Once the area is numb, the healthcare provider will insert a needle into the facet joint and inject a combination of a local anesthetic and a steroid medication (such as cortisone) into the joint.
Are facet joint injections painful?
The facet joint injection procedure may cause some discomfort or pain, but most people tolerate it well with the help of local anesthesia and sedation.
How long does the procedure take to complete?
A facet joint injection procedure typically takes about 15-30 minutes to complete
What is the recovery time after a facet joint injection?
Most people can resume their normal activities within a day or two of the procedure.
You may experience some mild discomfort or soreness at the injection site for a few days, and your healthcare provider may recommend that you avoid strenuous activities or heavy lifting during this time.
Returning to work after a facet joint injection procedure will depend on the nature of your job and the level of physical activity involved. If your job involves minimal physical activity and you feel comfortable, you may be able to return to work the day after the procedure. However, if your job involves heavy lifting or other strenuous activity, you may need to take a few days off to allow for adequate recovery.
How long do they take to work?
Some people may experience immediate pain relief, while others may take several days to a week to feel the full effects of the injection.
How long do the effects last?
In general, the effects of facet joint injections can last from several weeks to several months.
What are the risks?
As with any medical procedure, there are risks associated with facet joint injections. However, the risks are generally low and the procedure is considered safe for most people. Some of the potential risks of facet joint injections include:
- Infection: There is a risk of infection at the injection site, although this is rare. Proper sterilization techniques are used to minimize this risk.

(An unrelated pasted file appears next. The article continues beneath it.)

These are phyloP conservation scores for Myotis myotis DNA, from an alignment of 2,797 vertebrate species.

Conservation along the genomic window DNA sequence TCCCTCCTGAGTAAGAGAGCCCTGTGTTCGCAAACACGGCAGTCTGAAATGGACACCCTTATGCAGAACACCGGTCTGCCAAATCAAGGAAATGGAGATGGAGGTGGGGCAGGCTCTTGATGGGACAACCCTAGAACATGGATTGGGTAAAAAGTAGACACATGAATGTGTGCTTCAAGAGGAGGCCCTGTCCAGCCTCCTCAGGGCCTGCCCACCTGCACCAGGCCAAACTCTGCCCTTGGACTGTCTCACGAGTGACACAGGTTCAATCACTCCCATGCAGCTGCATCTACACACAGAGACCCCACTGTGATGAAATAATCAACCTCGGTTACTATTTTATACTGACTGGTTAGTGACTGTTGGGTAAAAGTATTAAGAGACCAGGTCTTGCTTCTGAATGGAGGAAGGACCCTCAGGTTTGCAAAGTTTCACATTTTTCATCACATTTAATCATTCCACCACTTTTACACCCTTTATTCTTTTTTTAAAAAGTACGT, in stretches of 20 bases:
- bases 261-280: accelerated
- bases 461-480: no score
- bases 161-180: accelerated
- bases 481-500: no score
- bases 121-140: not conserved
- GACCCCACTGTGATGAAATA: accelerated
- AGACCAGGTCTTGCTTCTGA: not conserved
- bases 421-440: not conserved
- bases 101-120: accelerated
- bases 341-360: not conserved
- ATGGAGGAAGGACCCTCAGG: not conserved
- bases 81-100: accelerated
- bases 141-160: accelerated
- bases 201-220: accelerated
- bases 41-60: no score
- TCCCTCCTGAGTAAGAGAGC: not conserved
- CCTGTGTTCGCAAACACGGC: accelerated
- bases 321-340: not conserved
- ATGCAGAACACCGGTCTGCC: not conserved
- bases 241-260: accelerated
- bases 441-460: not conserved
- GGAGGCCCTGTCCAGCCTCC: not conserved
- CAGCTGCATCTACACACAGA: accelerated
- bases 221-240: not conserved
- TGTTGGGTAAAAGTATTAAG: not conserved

- Bleeding: There is a small risk of bleeding, particularly in people who are taking blood-thinning medications.
- Allergic reaction: In rare cases, people may experience an allergic reaction to the medication used in the injection.
- Nerve damage: There is a small risk of nerve damage during the injection, which can cause numbness, tingling, or weakness in the affected area.
It’s important to discuss the risks and benefits of facet joint injections with your healthcare provider before the procedure. If you experience any unusual symptoms or complications after the injection, you should contact your healthcare provider right away.
What is the success rate of a facet joint injection?
Facet joint injections have shown long term success in over 60% of people (Chaturvedi 2009)
It should be noted that there are no large studies into the effectiveness of facet joint injections and the North American Spine Society (NASS) has taken the position that there is insufficient evidence to make a recommendation for or against the use of facet joint injections in patients with chronic back pain.
Are facet joint injections right for me?
Facet joint injections may be recommended if you have chronic back or neck pain that has not responded to other treatments, such as physical therapy, medication, or rest. They may also be recommended as a diagnostic tool to help pinpoint the exact source of your pain.
It’s important to discuss the risks and benefits of the procedure with your healthcare provider to determine if it is an appropriate treatment option for you.
Chaturvedi A, Chaturvedi S, Sivasankar R. Image-guided lumbar facet joint infiltration in nonradicular low back pain. Indian J Radiol Imaging. 2009;19(1):29-34. doi:10.4103/0971-3026.44522